My principal responsibility remains delivering near-term measures to ensure stability and resilience as the UK exits the EU, while also addressing the UK’s long-term productivity challenge. My immediate focus is on preparing the last ever spring Budget for delivery on 8 March.
Many of my constituents are concerned about the future of the Green Investment Bank in relation to possible asset stripping, the worth of the golden share and the suitability of the buyer. What is the Department doing to ensure that the UK taxpayer is given a fair deal on the sale of the bank and the bank retains its green focus?
Those are two of the criteria that we have set: there should be value for money for the taxpayer; and the bank’s focus for future operations should be retained and protected. We are reviewing the sale process as it goes forward, and we will make sure that those outcomes are protected.
I am not only a quick reader, but able to read the report while also answering questions in the House.
The OBR’s report shows that, under certain circumstances, the UK public finances will come under increasing pressure over the next 50 years. As I said earlier, this creates a catalyst for a discussion, which we need to have, about how we maintain the sustainability of our crucial public services, given the pressures, including demographic pressures, that they will face. I believe that the report serves a useful purpose. Given that the point 50 years out is sufficiently far away, I hope that we will be able to have a mature, cross-party discussion about how we address these issues in the long term.
The Office for Budget Responsibility set out its projections under different scenarios at the autumn statement. It is the OBR that makes the forecasts. It will, of course, produce a revised set of forecasts that will be published on 8 March—Budget day.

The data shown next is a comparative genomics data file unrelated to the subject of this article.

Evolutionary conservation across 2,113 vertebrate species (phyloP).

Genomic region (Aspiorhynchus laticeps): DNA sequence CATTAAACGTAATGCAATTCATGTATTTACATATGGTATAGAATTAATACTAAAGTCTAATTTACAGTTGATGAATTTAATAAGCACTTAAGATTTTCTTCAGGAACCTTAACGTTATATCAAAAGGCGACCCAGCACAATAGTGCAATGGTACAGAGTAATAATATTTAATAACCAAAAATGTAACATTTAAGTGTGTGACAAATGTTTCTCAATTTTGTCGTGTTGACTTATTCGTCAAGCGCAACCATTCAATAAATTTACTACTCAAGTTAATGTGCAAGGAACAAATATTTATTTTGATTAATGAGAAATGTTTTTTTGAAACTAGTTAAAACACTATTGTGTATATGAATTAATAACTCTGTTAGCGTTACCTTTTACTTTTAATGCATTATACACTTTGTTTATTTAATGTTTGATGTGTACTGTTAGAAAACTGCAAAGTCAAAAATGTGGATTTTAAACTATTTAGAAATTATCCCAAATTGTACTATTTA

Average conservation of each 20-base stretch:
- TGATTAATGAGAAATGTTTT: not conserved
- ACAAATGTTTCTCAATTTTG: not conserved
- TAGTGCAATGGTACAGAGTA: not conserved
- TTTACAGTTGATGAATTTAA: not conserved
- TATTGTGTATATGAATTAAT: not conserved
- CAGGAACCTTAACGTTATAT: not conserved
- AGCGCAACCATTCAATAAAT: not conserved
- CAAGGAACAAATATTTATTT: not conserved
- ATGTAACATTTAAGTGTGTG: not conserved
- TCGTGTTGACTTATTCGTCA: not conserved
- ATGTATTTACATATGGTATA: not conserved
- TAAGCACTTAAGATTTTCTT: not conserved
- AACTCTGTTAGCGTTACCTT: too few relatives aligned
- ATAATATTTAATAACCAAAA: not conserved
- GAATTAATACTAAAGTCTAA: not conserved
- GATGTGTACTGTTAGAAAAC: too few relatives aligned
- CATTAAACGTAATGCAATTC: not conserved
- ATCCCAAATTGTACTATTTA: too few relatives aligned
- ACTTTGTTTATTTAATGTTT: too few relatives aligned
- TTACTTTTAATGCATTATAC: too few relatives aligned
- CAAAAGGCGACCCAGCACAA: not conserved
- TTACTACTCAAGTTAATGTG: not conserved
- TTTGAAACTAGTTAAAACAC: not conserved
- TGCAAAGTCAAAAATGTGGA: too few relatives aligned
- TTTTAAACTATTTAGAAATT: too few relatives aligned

I thank my hon. Friend for that point, which I am happy to discuss. It is worth putting on record that VAT is projected to raise £138 billion for the public finances this year. We have one of the highest thresholds in the EU, but I am always happy to listen to colleagues. I know that the concerns of the tourism industry are to the fore in the minds of many colleagues.
The Government and the relevant agency recognise the importance of the employees who work in this sector, but it is necessary to have terms and conditions that reflect the modern situation that applies across the economy as a whole.
I can say to my hon. Friend that the very purpose of the national productivity investment fund is to support economic growth across all regions of the country. Further details specifying how and where the fund will be invested will be set out by the relevant Departments and agencies in due course. The Solent will not be forgotten, and we are taking action to improve rail services, with a new franchise expected to deliver more services and quicker journey times on South West Trains.
It is simply not good enough to throw Concentrix under the bus. Today’s National Audit Office report finds that HMRC was at fault in the writing of the contract, in failing to monitor it, and in intervening to make things worse after a poor performance in summer 2015. Who at HMRC will be held accountable for the gross failings of this contract from beginning to end?
The hon. Lady and I have debated this issue. We are looking at the significant criticisms in the report. We have accepted a number of the criticisms that have been made about the handling of this matter, but a lot of money has been saved by addressing error and fraud in the tax credits system. HMRC will respond in more detail at next week’s PAC hearing, and I will be considering the report in detail.
The Help to Buy scheme has helped more than 220,000 households to buy a home, including more than 180,000 first-time buyers. In the autumn statement, the Chancellor announced that the Government will invest an additional £1.4 billion in affordable housing to deliver 40,000 new homes for shared ownership, rent to buy and affordable rent, bringing the total funding of the affordable homes programme to £7.1 billion.
Will the Chancellor state unequivocally the Government’s commitment to the 0.7% aid target in this and future spending rounds?
As the hon. Gentleman knows, the 0.7% target is enshrined in primary legislation, and the Government have no intention of changing that.